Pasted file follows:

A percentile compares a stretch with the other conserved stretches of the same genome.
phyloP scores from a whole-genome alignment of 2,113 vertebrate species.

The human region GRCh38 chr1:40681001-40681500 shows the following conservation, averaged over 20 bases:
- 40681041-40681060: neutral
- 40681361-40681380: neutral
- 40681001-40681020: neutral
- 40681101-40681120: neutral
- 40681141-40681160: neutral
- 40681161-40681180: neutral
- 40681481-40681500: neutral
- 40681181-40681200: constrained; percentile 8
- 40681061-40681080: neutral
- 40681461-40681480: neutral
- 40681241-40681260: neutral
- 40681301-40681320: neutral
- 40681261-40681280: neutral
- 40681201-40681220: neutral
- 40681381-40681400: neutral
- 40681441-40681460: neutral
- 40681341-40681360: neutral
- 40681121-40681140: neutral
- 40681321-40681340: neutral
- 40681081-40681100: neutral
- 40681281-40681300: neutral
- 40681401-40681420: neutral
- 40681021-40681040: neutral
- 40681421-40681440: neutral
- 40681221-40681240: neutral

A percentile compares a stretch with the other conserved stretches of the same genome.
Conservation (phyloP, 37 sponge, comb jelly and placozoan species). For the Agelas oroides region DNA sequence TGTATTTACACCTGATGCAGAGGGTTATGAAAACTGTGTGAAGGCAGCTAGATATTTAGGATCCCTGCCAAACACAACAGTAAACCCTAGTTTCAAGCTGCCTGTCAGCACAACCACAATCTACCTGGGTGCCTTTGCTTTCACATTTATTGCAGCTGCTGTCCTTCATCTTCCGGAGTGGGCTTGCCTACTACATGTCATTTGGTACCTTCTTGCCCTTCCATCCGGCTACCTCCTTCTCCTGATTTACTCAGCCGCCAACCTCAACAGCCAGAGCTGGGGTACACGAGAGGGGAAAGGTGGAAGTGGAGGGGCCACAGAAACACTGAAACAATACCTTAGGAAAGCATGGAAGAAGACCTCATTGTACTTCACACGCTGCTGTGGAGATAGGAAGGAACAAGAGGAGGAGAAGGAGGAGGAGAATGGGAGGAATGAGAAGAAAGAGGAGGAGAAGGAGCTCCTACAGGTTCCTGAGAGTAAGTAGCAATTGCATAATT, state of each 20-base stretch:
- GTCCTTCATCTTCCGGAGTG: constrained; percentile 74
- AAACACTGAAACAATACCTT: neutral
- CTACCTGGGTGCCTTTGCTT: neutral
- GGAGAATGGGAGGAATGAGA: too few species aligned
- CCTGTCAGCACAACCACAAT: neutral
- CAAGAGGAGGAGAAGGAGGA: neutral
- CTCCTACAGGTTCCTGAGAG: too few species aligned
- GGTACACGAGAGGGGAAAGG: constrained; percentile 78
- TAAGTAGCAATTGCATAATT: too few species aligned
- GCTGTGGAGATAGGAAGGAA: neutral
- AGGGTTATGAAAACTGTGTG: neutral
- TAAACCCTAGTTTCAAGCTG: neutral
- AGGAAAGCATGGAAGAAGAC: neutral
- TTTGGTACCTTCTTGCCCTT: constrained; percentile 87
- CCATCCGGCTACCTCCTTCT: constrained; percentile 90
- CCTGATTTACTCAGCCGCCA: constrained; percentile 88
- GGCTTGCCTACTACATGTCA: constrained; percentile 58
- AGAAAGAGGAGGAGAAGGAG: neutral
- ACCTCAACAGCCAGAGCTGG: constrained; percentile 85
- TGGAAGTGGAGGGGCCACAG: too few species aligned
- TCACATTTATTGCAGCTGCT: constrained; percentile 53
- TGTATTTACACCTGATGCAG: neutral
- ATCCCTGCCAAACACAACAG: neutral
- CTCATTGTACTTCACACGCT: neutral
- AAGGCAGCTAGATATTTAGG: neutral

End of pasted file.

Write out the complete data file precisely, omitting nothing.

A percentile compares a stretch with the other conserved stretches of the same genome.
phyloP scores from a whole-genome alignment of 2,113 vertebrate species.

The human region GRCh38 chr1:40681001-40681500 shows the following conservation, averaged over 20 bases:
- 40681041-40681060: neutral
- 40681361-40681380: neutral
- 40681001-40681020: neutral
- 40681101-40681120: neutral
- 40681141-40681160: neutral
- 40681161-40681180: neutral
- 40681481-40681500: neutral
- 40681181-40681200: constrained; percentile 8
- 40681061-40681080: neutral
- 40681461-40681480: neutral
- 40681241-40681260: neutral
- 40681301-40681320: neutral
- 40681261-40681280: neutral
- 40681201-40681220: neutral
- 40681381-40681400: neutral
- 40681441-40681460: neutral
- 40681341-40681360: neutral
- 40681121-40681140: neutral
- 40681321-40681340: neutral
- 40681081-40681100: neutral
- 40681281-40681300: neutral
- 40681401-40681420: neutral
- 40681021-40681040: neutral
- 40681421-40681440: neutral
- 40681221-40681240: neutral

A percentile compares a stretch with the other conserved stretches of the same genome.
Conservation (phyloP, 37 sponge, comb jelly and placozoan species). For the Agelas oroides region DNA sequence TGTATTTACACCTGATGCAGAGGGTTATGAAAACTGTGTGAAGGCAGCTAGATATTTAGGATCCCTGCCAAACACAACAGTAAACCCTAGTTTCAAGCTGCCTGTCAGCACAACCACAATCTACCTGGGTGCCTTTGCTTTCACATTTATTGCAGCTGCTGTCCTTCATCTTCCGGAGTGGGCTTGCCTACTACATGTCATTTGGTACCTTCTTGCCCTTCCATCCGGCTACCTCCTTCTCCTGATTTACTCAGCCGCCAACCTCAACAGCCAGAGCTGGGGTACACGAGAGGGGAAAGGTGGAAGTGGAGGGGCCACAGAAACACTGAAACAATACCTTAGGAAAGCATGGAAGAAGACCTCATTGTACTTCACACGCTGCTGTGGAGATAGGAAGGAACAAGAGGAGGAGAAGGAGGAGGAGAATGGGAGGAATGAGAAGAAAGAGGAGGAGAAGGAGCTCCTACAGGTTCCTGAGAGTAAGTAGCAATTGCATAATT, state of each 20-base stretch:
- GTCCTTCATCTTCCGGAGTG: constrained; percentile 74
- AAACACTGAAACAATACCTT: neutral
- CTACCTGGGTGCCTTTGCTT: neutral
- GGAGAATGGGAGGAATGAGA: too few species aligned
- CCTGTCAGCACAACCACAAT: neutral
- CAAGAGGAGGAGAAGGAGGA: neutral
- CTCCTACAGGTTCCTGAGAG: too few species aligned
- GGTACACGAGAGGGGAAAGG: constrained; percentile 78
- TAAGTAGCAATTGCATAATT: too few species aligned
- GCTGTGGAGATAGGAAGGAA: neutral
- AGGGTTATGAAAACTGTGTG: neutral
- TAAACCCTAGTTTCAAGCTG: neutral
- AGGAAAGCATGGAAGAAGAC: neutral
- TTTGGTACCTTCTTGCCCTT: constrained; percentile 87
- CCATCCGGCTACCTCCTTCT: constrained; percentile 90
- CCTGATTTACTCAGCCGCCA: constrained; percentile 88
- GGCTTGCCTACTACATGTCA: constrained; percentile 58
- AGAAAGAGGAGGAGAAGGAG: neutral
- ACCTCAACAGCCAGAGCTGG: constrained; percentile 85
- TGGAAGTGGAGGGGCCACAG: too few species aligned
- TCACATTTATTGCAGCTGCT: constrained; percentile 53
- TGTATTTACACCTGATGCAG: neutral
- ATCCCTGCCAAACACAACAG: neutral
- CTCATTGTACTTCACACGCT: neutral
- AAGGCAGCTAGATATTTAGG: neutral